Success is often achieved by those who don’t know that failure is inevitable – Coco Chanel

The iconic French Fashion Designer and Entrepreneur; Coco Chanel is truly an inspiration. Every girl dreams to own Chanel’s collection. We would hardly find anyone who isn’t aware of the great Chanel brand.

But how many of us know the master mind behind this brand, Coco Chanel?

Not many.

Coco Chanel was a leading French modernist designer, whose patterns of simplicity and style revolutionized women’s clothing. She was the only designer to be listed in the Time 100 most influential people of the Twentieth Century.

Born in 1883, the era when women were immensely dominated by men, Gabrielle Bonheur “Coco” Chanel was determined to fight for freedom. Growing up at an orphanage she learned how to sew and at the young age of 18 she started working as a seamstress.

In 1913, with financial aid from an admirer, Chanel opened a boutique selling fashionable clothes in Deauville. She made innovative use of jersey fabric – a manufactured cloth which proved useful during the shortages of the First World War. She quickly gained a rising reputation for being on the forefront of fashion, and her initial success encouraged her to start another shop in Biarritz which prospered as a venue for the wealthy during the First World War.

Chanel took great pride as a woman in designing for other women, and by 1919, at the age of thirty-two, she enjoyed huge success, with clients around the world. Soon after, she relocated her couture house in Paris to 31 rue Cambon, which remains the center of operations for the House of Chanel today.

During the 1920s, in particular, Coco Chanel left a lasting mark on women’s fashion and design. Up until the First World War, women’s clothing had been quite restrictive and tended to involve full-length skirts which were impractical for many activities. Coco Chanel helped to create women’s clothing that was simpler and more practical. She also introduced trousers and suits for women – something which had not been done before. She always believed that in order to be irreplaceable one must be different.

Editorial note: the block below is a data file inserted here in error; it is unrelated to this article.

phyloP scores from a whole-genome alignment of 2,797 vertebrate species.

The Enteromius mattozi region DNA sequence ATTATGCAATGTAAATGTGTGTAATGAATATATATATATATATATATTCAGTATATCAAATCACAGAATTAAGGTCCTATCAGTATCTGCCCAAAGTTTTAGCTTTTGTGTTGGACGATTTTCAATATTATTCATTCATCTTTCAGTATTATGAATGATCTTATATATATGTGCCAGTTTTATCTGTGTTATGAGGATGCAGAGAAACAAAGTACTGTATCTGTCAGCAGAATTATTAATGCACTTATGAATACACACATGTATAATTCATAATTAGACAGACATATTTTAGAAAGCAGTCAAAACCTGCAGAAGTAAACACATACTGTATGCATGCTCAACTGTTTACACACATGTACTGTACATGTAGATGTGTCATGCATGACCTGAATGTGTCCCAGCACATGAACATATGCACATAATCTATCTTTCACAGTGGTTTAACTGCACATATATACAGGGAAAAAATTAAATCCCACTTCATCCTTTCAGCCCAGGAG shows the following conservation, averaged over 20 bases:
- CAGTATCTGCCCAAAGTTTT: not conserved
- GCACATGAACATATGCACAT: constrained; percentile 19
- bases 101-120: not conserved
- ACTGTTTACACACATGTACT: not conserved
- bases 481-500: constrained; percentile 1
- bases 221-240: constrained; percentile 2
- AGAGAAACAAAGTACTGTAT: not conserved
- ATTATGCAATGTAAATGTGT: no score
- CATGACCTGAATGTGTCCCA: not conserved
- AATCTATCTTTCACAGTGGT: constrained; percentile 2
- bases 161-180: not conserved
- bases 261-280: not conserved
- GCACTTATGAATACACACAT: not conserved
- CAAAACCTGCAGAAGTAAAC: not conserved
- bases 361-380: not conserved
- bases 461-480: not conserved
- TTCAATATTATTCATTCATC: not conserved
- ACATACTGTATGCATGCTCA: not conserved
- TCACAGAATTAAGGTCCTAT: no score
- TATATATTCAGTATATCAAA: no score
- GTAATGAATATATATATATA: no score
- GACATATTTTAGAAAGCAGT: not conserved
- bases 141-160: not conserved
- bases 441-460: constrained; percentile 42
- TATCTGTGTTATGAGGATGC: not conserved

Despite her great success, Chanel closed the doors of her salon in 1939, when France declared war on Germany. Other couturiers left the country, but Chanel endured the war in Paris, her future uncertain. Following the end of the hostilities and resolution of some personal difficulties, Chanel found she could not idly stand by and observe the early success of Christian Dior,

who’s “New Look” prevailed in the postwar period. While many admired Dior’s celebration of femininity, with full skirts and nipped-in waists, Chanel felt his designs were neither modern nor suitable for the liberated women who had survived another war by taking on active roles in society. Just as she had following World War I, Chanel set out to rescue and reinvigorates women’s fashion.

The designer faced challenges in this endeavor: securing finances, assembling a new staff, seeking out new fabrics, competing at age seventy against a new generation of designers. Chanel’s comeback collection of couture debuted in 1953. Although it was not a critical success, the designer persevered. Within three seasons, Chanel was enjoying newfound respect. She updated her classic looks, reworking the classic tweed designs until wealthy women and celebrities returned to the showroom in droves. The Chanel suit became a status symbol for a new generation, made of solid or tweed fabric, with its slim skirt and collarless jacket trimmed in braid, gold buttons, patch pockets, and—sewn into the hem—a gold-colored chain ensuring it hung properly from the shoulders. Chanel also reintroduced her handbags, jewelry, and shoes with great success in subsequent seasons.

Following Chanel’s death in 1971, the brand legacy was continued by her fellow assisting designers.

Today the Chanel Empire is owned by the Wertheimer family. But the essence of the brand would always have the fragrance and courage of the legendary Coco Chanel.